O's, Davis see streaks end, 5-3 Indians score three in 7th to salvage finale

outfielder goes hitless

O's settle for 7-3 trip

Rallies in 8th, 9th fail, as does Smith in relief

August 17, 1998|By Joe Strauss | Joe Strauss,SUN STAFF

CLEVELAND -- They packed their bags on Aug. 6 privately convinced the upcoming 10 days would reveal whether their playoff hopes were well-founded or half-baked. Three cities later the Orioles returned home last night seven wins richer and seven games behind Boston for the AL wild-card berth.

Nine outs away from pulling within six games of the Red Sox, the Orioles were victimized by overextended starting pitching and an offense that stopped after four innings, leaving the Cleveland Indians to claim a face-saving 5-3 decision.

While enough to take the edge off a 7-3 road trip, the loss did not cheapen a run that has taken the Orioles to 27-8 since the All-Star break. A win would have given the Orioles their first four-game sweep in Cleveland since 1971. The loss sent them home contemplating a schedule that includes 23 of its final 39 games at Camden Yards as well as last night's missed opportunity.

A four-game win streak wasn't the only casualty. Right fielder Eric Davis' 30-game hitting streak perished in an 0-for-3 struggle against Indians starter Jaret Wright and side-arming reliever Steve Reed. Davis struck out swinging three times, walked once and had to settle for one of the game's 36 longest streaks ever. Davis stood patiently on deck when Rafael Palmeiro flied out to the left-field warning track with the bases loaded to end the game. Manager Ray Miller hugged him as he descended into the dugout, reminding him of what he had accomplished.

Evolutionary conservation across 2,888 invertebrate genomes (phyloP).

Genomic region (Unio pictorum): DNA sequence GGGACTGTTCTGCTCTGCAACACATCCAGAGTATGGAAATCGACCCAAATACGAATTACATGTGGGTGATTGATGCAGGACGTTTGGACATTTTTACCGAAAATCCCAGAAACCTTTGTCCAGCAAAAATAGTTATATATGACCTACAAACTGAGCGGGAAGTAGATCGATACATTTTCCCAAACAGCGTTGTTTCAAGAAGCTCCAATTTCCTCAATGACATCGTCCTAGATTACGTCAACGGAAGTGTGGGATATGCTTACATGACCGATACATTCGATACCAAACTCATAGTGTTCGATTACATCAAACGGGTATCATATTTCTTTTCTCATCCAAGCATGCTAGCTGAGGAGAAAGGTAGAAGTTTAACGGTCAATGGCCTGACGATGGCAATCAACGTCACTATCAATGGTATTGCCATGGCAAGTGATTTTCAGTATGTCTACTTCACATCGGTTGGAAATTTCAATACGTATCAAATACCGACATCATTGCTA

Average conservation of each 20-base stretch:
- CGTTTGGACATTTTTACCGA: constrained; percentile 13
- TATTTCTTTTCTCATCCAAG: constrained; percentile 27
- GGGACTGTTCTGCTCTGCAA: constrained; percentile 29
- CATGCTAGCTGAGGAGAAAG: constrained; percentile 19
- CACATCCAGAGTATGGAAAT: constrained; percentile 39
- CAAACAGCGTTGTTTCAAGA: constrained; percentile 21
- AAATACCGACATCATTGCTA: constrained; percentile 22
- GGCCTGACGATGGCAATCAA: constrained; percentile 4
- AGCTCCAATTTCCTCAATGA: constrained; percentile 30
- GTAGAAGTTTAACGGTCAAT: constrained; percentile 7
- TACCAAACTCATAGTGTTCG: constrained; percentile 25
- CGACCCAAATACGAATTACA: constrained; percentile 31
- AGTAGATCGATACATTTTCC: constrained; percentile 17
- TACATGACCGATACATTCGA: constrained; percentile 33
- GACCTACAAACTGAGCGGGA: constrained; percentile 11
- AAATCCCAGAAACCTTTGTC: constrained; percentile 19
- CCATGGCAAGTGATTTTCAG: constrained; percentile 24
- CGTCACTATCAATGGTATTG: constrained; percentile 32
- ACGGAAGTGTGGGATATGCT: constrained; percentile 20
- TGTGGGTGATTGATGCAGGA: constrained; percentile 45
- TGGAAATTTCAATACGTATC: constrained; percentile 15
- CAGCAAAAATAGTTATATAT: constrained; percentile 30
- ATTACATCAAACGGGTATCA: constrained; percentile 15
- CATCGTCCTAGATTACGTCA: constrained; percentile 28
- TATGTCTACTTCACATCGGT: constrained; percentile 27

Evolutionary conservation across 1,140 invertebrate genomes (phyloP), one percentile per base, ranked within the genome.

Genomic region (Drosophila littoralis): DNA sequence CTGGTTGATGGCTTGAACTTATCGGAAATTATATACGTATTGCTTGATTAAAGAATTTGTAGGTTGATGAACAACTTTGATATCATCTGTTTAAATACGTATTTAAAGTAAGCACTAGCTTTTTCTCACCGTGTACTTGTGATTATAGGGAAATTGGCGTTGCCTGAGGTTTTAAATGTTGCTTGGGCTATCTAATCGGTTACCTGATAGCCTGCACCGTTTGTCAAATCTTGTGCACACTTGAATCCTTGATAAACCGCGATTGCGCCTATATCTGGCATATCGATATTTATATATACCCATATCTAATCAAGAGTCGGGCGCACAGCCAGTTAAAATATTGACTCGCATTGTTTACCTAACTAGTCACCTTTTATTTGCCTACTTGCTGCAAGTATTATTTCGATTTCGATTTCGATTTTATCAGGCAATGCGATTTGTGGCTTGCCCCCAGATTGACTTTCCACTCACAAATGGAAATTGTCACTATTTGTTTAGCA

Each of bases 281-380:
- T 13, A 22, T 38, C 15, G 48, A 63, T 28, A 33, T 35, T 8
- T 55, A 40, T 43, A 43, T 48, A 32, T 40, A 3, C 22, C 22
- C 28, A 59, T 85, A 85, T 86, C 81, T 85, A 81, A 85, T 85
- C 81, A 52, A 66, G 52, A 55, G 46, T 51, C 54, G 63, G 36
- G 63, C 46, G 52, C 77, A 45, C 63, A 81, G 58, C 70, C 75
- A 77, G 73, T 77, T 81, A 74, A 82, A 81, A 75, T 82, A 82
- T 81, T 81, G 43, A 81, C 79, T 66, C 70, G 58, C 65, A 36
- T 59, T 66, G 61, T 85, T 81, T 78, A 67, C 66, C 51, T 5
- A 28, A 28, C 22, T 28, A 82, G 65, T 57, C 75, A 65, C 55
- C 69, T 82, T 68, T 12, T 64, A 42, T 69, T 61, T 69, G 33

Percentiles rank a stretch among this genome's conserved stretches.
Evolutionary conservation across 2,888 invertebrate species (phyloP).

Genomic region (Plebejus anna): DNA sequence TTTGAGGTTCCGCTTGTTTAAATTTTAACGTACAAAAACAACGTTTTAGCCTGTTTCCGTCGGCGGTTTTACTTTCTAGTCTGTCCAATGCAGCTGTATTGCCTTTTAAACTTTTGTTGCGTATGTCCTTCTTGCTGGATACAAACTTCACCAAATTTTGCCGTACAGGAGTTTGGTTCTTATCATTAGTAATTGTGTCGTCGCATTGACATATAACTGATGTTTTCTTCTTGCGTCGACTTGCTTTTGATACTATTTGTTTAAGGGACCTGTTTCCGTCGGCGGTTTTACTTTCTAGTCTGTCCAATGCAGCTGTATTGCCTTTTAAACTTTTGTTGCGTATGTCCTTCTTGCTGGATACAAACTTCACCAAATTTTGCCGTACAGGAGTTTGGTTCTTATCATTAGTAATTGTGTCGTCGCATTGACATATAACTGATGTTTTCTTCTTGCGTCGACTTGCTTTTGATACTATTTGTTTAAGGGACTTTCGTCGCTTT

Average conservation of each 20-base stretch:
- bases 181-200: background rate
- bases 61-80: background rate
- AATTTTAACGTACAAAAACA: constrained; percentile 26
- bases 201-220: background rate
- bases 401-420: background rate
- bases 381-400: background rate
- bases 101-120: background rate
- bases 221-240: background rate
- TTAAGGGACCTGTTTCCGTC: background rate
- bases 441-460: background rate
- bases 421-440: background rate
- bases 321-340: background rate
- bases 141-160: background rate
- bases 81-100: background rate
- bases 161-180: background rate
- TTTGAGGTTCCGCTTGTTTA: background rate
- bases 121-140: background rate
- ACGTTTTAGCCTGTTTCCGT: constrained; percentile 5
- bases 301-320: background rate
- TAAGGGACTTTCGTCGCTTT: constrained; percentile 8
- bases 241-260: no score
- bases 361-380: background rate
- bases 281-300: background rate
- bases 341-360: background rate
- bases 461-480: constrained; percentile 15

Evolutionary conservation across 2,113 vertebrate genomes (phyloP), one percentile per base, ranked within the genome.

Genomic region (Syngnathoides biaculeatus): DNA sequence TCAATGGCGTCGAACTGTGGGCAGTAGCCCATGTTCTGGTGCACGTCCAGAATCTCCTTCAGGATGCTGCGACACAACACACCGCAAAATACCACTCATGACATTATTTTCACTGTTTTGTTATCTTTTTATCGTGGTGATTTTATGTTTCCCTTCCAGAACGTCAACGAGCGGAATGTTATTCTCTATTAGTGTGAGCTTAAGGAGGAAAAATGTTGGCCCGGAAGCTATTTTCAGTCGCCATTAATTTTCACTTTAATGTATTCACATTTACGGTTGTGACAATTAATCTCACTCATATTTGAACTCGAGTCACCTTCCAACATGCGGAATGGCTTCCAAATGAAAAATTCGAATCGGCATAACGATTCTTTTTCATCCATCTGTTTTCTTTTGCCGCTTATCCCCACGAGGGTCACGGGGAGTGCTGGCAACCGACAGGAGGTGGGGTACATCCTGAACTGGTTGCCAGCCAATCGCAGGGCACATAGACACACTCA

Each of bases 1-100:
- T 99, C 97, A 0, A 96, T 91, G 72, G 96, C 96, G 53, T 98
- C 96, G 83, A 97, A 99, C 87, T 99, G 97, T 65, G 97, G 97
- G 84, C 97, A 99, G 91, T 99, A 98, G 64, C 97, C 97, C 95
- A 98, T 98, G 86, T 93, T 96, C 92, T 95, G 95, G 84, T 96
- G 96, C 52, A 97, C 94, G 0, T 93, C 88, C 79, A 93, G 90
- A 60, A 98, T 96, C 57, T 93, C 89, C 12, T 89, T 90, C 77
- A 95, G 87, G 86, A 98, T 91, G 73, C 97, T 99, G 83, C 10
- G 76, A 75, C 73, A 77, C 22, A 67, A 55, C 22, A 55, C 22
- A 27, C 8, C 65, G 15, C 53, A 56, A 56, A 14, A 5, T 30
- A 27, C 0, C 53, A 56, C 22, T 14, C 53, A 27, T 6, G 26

While the night represented a loss, the last 10 days kept the Orioles hopes flickering.

The 65-58 Orioles took series from Minnesota, Tampa Bay and the defending American League champions. They celebrated a historical event Friday night when catcher Chris Hoiles became only the ninth player in major-league history to hit a pair of grand slams in the same game. Scott Erickson gave them a five-hit shutout last Wednesday. A six-man bullpen effort allowed them to rally from a 4-0 deficit on Thursday. The Orioles did what good teams do. They drew on different corners of their clubhouse almost every night to find ways to win.

Last night before 43,065 at Jacobs Field and a national television audience, Orioles fifth starter Scott Kamieniecki cradled the ball in search of his first win since April 18. He was denied after shepherding a 3-2 lead through six innings because he couldn't help walking Travis Fryman and David Justice to lead off the seventh.

Kamieniecki (2-5) turned over the mess to Pete Smith and watched the game disintegrate.

Smith entered with 11 straight scoreless appearances and a 1.08 ERA out of the bullpen, but he could not put down the Indians rally. A botched bunt by first baseman Richie Sexson brought up catcher Sandy Alomar, who doubled into the left-field corner to ,, score Justice with the tying run and left the go-ahead run at third.